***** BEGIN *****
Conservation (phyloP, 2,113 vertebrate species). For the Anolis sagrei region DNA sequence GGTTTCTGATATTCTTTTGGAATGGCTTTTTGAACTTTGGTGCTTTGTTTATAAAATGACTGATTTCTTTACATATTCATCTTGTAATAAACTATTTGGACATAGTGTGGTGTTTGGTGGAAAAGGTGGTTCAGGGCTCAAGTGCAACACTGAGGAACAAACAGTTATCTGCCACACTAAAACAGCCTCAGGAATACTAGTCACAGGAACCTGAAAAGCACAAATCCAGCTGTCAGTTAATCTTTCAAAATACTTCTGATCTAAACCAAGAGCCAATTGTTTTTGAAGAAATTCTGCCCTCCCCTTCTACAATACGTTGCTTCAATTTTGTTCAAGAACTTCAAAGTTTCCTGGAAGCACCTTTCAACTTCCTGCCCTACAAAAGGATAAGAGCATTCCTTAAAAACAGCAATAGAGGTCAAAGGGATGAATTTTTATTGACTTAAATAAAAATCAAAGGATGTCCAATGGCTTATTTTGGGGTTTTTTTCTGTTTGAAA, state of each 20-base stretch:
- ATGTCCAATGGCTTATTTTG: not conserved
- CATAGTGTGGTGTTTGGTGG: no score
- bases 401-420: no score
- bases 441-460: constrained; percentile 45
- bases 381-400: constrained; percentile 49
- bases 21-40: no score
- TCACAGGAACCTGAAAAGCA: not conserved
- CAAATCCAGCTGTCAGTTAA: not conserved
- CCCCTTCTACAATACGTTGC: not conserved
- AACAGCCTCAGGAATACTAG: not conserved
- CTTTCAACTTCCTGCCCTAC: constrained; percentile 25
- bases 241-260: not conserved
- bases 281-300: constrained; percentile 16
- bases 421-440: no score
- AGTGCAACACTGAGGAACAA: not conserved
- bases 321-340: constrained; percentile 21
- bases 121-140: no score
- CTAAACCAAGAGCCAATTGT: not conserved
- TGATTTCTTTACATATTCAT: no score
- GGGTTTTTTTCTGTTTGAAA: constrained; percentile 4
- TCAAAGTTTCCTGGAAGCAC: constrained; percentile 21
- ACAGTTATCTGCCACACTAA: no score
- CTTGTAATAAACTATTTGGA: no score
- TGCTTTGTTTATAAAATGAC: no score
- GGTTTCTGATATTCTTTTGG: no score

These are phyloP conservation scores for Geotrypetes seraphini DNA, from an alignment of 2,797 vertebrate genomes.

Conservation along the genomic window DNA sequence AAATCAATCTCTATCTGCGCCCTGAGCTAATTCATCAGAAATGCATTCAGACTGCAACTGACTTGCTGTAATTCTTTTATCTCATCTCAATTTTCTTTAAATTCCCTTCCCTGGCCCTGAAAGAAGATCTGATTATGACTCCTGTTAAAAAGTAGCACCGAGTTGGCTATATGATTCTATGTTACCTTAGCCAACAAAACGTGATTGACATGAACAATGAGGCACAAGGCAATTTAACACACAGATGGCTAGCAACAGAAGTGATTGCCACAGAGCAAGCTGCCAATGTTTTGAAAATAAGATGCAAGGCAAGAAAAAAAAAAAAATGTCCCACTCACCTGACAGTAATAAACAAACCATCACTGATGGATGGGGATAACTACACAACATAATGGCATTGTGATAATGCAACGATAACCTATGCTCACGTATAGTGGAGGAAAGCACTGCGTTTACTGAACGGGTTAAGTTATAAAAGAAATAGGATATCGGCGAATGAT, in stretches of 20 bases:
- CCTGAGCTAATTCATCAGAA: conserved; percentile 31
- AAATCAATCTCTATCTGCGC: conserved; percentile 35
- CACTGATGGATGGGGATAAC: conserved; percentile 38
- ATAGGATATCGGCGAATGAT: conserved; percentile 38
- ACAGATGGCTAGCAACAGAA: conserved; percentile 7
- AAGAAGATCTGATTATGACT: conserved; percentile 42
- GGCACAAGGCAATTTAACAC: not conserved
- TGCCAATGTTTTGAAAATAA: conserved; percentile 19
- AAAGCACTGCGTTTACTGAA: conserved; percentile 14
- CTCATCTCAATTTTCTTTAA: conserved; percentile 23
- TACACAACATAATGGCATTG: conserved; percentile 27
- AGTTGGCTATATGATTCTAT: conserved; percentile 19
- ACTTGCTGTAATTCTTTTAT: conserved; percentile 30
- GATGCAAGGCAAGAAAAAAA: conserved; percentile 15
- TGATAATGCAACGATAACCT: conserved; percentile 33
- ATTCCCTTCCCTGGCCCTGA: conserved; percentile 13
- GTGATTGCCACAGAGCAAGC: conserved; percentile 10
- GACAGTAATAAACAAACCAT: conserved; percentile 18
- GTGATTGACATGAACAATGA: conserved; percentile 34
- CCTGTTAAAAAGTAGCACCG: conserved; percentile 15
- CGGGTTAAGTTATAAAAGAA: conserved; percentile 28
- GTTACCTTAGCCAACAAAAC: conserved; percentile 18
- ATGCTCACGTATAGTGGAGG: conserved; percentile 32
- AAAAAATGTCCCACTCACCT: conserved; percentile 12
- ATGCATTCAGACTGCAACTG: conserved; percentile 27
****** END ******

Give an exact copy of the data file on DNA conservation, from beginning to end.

Conservation (phyloP, 2,113 vertebrate species). For the Anolis sagrei region DNA sequence GGTTTCTGATATTCTTTTGGAATGGCTTTTTGAACTTTGGTGCTTTGTTTATAAAATGACTGATTTCTTTACATATTCATCTTGTAATAAACTATTTGGACATAGTGTGGTGTTTGGTGGAAAAGGTGGTTCAGGGCTCAAGTGCAACACTGAGGAACAAACAGTTATCTGCCACACTAAAACAGCCTCAGGAATACTAGTCACAGGAACCTGAAAAGCACAAATCCAGCTGTCAGTTAATCTTTCAAAATACTTCTGATCTAAACCAAGAGCCAATTGTTTTTGAAGAAATTCTGCCCTCCCCTTCTACAATACGTTGCTTCAATTTTGTTCAAGAACTTCAAAGTTTCCTGGAAGCACCTTTCAACTTCCTGCCCTACAAAAGGATAAGAGCATTCCTTAAAAACAGCAATAGAGGTCAAAGGGATGAATTTTTATTGACTTAAATAAAAATCAAAGGATGTCCAATGGCTTATTTTGGGGTTTTTTTCTGTTTGAAA, state of each 20-base stretch:
- ATGTCCAATGGCTTATTTTG: not conserved
- CATAGTGTGGTGTTTGGTGG: no score
- bases 401-420: no score
- bases 441-460: constrained; percentile 45
- bases 381-400: constrained; percentile 49
- bases 21-40: no score
- TCACAGGAACCTGAAAAGCA: not conserved
- CAAATCCAGCTGTCAGTTAA: not conserved
- CCCCTTCTACAATACGTTGC: not conserved
- AACAGCCTCAGGAATACTAG: not conserved
- CTTTCAACTTCCTGCCCTAC: constrained; percentile 25
- bases 241-260: not conserved
- bases 281-300: constrained; percentile 16
- bases 421-440: no score
- AGTGCAACACTGAGGAACAA: not conserved
- bases 321-340: constrained; percentile 21
- bases 121-140: no score
- CTAAACCAAGAGCCAATTGT: not conserved
- TGATTTCTTTACATATTCAT: no score
- GGGTTTTTTTCTGTTTGAAA: constrained; percentile 4
- TCAAAGTTTCCTGGAAGCAC: constrained; percentile 21
- ACAGTTATCTGCCACACTAA: no score
- CTTGTAATAAACTATTTGGA: no score
- TGCTTTGTTTATAAAATGAC: no score
- GGTTTCTGATATTCTTTTGG: no score

These are phyloP conservation scores for Geotrypetes seraphini DNA, from an alignment of 2,797 vertebrate genomes.

Conservation along the genomic window DNA sequence AAATCAATCTCTATCTGCGCCCTGAGCTAATTCATCAGAAATGCATTCAGACTGCAACTGACTTGCTGTAATTCTTTTATCTCATCTCAATTTTCTTTAAATTCCCTTCCCTGGCCCTGAAAGAAGATCTGATTATGACTCCTGTTAAAAAGTAGCACCGAGTTGGCTATATGATTCTATGTTACCTTAGCCAACAAAACGTGATTGACATGAACAATGAGGCACAAGGCAATTTAACACACAGATGGCTAGCAACAGAAGTGATTGCCACAGAGCAAGCTGCCAATGTTTTGAAAATAAGATGCAAGGCAAGAAAAAAAAAAAAATGTCCCACTCACCTGACAGTAATAAACAAACCATCACTGATGGATGGGGATAACTACACAACATAATGGCATTGTGATAATGCAACGATAACCTATGCTCACGTATAGTGGAGGAAAGCACTGCGTTTACTGAACGGGTTAAGTTATAAAAGAAATAGGATATCGGCGAATGAT, in stretches of 20 bases:
- CCTGAGCTAATTCATCAGAA: conserved; percentile 31
- AAATCAATCTCTATCTGCGC: conserved; percentile 35
- CACTGATGGATGGGGATAAC: conserved; percentile 38
- ATAGGATATCGGCGAATGAT: conserved; percentile 38
- ACAGATGGCTAGCAACAGAA: conserved; percentile 7
- AAGAAGATCTGATTATGACT: conserved; percentile 42
- GGCACAAGGCAATTTAACAC: not conserved
- TGCCAATGTTTTGAAAATAA: conserved; percentile 19
- AAAGCACTGCGTTTACTGAA: conserved; percentile 14
- CTCATCTCAATTTTCTTTAA: conserved; percentile 23
- TACACAACATAATGGCATTG: conserved; percentile 27
- AGTTGGCTATATGATTCTAT: conserved; percentile 19
- ACTTGCTGTAATTCTTTTAT: conserved; percentile 30
- GATGCAAGGCAAGAAAAAAA: conserved; percentile 15
- TGATAATGCAACGATAACCT: conserved; percentile 33
- ATTCCCTTCCCTGGCCCTGA: conserved; percentile 13
- GTGATTGCCACAGAGCAAGC: conserved; percentile 10
- GACAGTAATAAACAAACCAT: conserved; percentile 18
- GTGATTGACATGAACAATGA: conserved; percentile 34
- CCTGTTAAAAAGTAGCACCG: conserved; percentile 15
- CGGGTTAAGTTATAAAAGAA: conserved; percentile 28
- GTTACCTTAGCCAACAAAAC: conserved; percentile 18
- ATGCTCACGTATAGTGGAGG: conserved; percentile 32
- AAAAAATGTCCCACTCACCT: conserved; percentile 12
- ATGCATTCAGACTGCAACTG: conserved; percentile 27